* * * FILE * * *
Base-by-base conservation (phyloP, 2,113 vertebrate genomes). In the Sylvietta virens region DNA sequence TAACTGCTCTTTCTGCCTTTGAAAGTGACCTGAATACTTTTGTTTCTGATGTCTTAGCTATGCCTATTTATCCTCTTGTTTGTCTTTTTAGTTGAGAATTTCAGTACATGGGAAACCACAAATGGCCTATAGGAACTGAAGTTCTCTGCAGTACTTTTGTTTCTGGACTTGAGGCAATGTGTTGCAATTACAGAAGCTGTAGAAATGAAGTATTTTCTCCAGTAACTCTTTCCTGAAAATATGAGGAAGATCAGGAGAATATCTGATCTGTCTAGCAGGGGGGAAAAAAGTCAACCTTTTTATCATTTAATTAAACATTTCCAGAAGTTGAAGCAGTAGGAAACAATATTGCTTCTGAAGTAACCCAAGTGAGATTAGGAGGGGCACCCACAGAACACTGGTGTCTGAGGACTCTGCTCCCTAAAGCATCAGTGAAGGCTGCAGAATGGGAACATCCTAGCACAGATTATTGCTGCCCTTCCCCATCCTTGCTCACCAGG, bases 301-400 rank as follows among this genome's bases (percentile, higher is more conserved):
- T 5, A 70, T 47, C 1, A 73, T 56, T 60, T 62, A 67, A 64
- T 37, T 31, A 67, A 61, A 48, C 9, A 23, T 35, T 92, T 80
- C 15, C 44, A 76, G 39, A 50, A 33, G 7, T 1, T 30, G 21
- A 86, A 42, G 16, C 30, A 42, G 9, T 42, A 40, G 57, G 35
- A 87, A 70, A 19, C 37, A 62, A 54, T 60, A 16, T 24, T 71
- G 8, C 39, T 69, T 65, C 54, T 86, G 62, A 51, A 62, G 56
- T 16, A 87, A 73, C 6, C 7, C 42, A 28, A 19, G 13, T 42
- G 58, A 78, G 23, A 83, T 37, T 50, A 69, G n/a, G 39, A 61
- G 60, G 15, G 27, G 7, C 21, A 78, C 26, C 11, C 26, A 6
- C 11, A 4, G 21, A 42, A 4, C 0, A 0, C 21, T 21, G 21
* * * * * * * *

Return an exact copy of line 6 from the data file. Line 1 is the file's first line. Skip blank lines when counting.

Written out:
- A 87, A 70, A 19, C 37, A 62, A 54, T 60, A 16, T 24, T 71